A Pharmacist's Guide to OTC Therapy: Cough and Cold Products

Yvette C. Terrie, BSPharm, RPh
Published Online: Tuesday, November 1, 2005

Approximately 62 million cases of the common cold occur annually in the United States. Preschool-age children usually have 5 to 7 colds per year, whereas adults typically may have 2 to 3 colds annually.1 The common cold does not have a cure. With the variety of nonprescription products available, however, many individuals frequently attempt to self-medicate in order to alleviate the symptoms associated with the common cold. In most cases, therapy with nonprescription cold products relieves symptoms, but pharmacists should recommend that patients seek medical care if their symptoms persist or if they have the symptoms mentioned in Table 1.

A plethora of nonprescription agents are available either as single-entity products or as combination products in various formulations to address the specific needs of various patient populations, including the pediatric population and the diabetic patient population (Tables 2-4). Children <1 year of age should not be given any nonprescription cold medications except under the direction of a primary care provider.1

Prior to recommending any OTC products to a patient, pharmacists should assess an individual's current medication profile, allergy history, and medical history to determine whether possible contraindications exist. It also is important to recommend nonpharmacologic measures, such as adequate hydration and proper rest. Patients always should be referred to their primary health care provider, if warranted.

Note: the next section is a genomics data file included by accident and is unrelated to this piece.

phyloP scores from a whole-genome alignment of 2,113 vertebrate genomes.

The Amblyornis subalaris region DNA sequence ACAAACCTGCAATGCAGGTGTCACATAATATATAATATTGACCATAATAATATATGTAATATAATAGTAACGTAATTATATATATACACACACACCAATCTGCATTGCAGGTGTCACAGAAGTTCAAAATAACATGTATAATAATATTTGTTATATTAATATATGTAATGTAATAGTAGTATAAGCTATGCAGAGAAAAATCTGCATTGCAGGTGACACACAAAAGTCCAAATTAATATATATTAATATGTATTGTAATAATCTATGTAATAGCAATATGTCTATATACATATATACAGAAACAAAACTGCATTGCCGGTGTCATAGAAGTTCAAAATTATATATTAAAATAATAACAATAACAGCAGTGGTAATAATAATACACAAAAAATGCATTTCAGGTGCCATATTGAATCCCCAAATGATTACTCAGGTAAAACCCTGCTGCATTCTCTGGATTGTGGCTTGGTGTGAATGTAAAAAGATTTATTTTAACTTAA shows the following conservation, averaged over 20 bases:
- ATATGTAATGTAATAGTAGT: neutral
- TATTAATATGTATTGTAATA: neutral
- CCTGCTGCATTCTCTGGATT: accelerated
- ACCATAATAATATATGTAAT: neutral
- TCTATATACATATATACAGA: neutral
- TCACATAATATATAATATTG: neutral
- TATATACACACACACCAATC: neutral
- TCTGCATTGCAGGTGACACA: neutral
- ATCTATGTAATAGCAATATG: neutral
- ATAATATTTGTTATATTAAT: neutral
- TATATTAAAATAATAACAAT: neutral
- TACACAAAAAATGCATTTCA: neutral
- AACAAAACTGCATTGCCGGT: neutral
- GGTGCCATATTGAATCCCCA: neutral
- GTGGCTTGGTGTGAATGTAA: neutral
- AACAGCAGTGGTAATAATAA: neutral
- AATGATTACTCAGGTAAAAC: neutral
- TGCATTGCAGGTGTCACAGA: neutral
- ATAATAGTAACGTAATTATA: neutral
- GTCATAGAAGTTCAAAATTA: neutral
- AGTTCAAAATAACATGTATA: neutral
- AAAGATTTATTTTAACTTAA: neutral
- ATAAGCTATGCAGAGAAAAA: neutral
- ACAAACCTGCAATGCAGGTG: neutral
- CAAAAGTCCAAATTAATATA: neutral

Pharmacists can aid patients in proper product selection based upon symptoms, medical history, lifestyle, and dosage preferences and can guide patients with coexisting medical conditions to seek medical care from their primary health care provider. Patients should always be aware of the potential adverse effects, such as drowsiness, when taking these medications.

Pharmacists should counsel patients with regard to proper dosing guidelines for the pediatric patient population, and pharmacists should evaluate the possibility of therapeutic duplications if patients are taking multisymptom cold preparations.

In summary, although no cure exists for the common cold, pharmacists can aid patients in making appropriate choices for treating the common cold and also preventing further complications.

Ms. Terrie is a clinical pharmacy writer based in the northern Virginia area.

For a list of references, send a stamped, self-addressed envelope to: References Department, Attn. A. Stahl, Pharmacy Times, 241 Forsgate Drive, Jamesburg, NJ 08831; or send an e-mail request to: astahl@ascendmedia.com.




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